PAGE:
“A standard approach would be to relativize to worlds, or something similar. “Box(p)” is true iff Necessarily, p —that might be ok, but as it stands it looks like a bit of a strange hybrid between T-theory and model theoretic approaches.”

    I was thinking that you didn’t need to be a T-theorist to use a (partially) homophonic metalanguage (another difference is, I assume, that the T-theorist only gives an account of truth, not validity.) One of the problems with using a non-modal metalanguage is that you won’t have an intended model of quantified systems unless you quantified over non actual objects. I was thinking of the T-schema as necessary, (and truth as semantic value 1 – to rule out Smith) which means I shouldn’t get those counter examples. Of course, there are ways of reading “’S’ is true in English” that aren’t rigid (I was thinking along the lines of Kaplan, in “Words”.)

    “What I’d like to say is that even if you treat “Necessarily” as a logical constant, the approach I sketch will rightly say that “and” is truth-functional, and “necessarily” isn’t.”

    This rules out assignments that give “or” wacky interpretations. But what about the argument that you should rule *in* assignments that are vague or contingent in their assignment of truth values. I wasn’t so much concerned with defending the truth functionality of necessity. But the argument that there are more truth functional connectives in the case of non-classical logics seems compelling to me (if you can entertain this kind of non-classical logician.) At what point do you reject the parallel argument that necessity is truth functional. (So the non-classical logician will say agreement is: f(p)=T iff g(p)=T, where “iff” is the non-classical iff, not definable from disjunction and negation. It’s obvious that we should reject the analogous move where “iff” is interpreted as “necessarily p iff q”. But I’m worried the explanation might go along the lines of “iff” thus interpreted isn’t truth functional.)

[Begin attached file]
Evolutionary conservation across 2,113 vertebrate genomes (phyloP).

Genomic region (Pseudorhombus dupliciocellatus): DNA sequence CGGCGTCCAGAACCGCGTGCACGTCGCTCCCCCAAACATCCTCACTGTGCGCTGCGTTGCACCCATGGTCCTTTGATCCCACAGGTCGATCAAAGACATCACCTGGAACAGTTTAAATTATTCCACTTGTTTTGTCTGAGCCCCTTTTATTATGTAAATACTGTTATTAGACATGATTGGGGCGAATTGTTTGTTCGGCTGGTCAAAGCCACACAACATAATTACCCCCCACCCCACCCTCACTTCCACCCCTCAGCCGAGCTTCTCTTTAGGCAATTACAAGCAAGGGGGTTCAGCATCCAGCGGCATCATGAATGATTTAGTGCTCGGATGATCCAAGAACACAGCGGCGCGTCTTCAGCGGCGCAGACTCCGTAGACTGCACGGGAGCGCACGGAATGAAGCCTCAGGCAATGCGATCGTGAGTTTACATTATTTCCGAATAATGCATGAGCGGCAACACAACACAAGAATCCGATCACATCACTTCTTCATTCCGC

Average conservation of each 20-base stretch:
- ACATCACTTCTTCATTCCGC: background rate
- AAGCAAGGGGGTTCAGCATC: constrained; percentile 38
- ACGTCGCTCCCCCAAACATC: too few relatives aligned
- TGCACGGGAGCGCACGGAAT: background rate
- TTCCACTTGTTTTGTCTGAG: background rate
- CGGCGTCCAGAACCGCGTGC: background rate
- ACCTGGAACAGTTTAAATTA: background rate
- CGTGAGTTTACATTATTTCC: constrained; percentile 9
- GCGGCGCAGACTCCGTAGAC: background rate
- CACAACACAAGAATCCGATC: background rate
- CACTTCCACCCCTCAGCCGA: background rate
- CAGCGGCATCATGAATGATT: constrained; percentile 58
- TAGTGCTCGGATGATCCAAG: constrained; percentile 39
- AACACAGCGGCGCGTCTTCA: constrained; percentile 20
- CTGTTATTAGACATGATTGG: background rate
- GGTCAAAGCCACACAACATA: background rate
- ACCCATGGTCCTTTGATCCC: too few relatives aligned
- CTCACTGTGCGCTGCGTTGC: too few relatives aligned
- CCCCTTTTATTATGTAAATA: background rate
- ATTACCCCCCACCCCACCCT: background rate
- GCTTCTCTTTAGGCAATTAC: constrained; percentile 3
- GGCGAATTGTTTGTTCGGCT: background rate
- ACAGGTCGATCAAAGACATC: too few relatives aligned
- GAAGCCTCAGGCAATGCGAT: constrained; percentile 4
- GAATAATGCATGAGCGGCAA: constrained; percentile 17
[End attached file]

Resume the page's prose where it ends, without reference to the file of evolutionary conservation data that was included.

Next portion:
5. I’m trying to remember Williamson’s objections to doing model theory in a vague metalanguage. If I remember correctly he was directing it at the non-classical logicians who use many valued model theory.

    In the aforementioned paper, I’m giving (the standard) bivalent model theory for propositional \L, in a second order \L metalanguage (models are, possibly vague, collections of sentence letters.) The sentences that are true in every such model (determinately) are precisely those provable in \L. (Interestingly, it is sometimes vague if a sentence is true in every model!)


  6. Lots of stuff there! The paper sounds interesting.

    Just to pick up on the first point: the “degrees of truth” have various roles for Smith, other than defining truth (I’m not sure he commits himself to the disquotational notion being the *only* thing that has a claim to the title truth—it’s just that it’s there if we need to use it). One primary role is as an expert function for beliefs (or something similar)—basically your credences should match expected degree of truth. And they’re also used in defining the logic.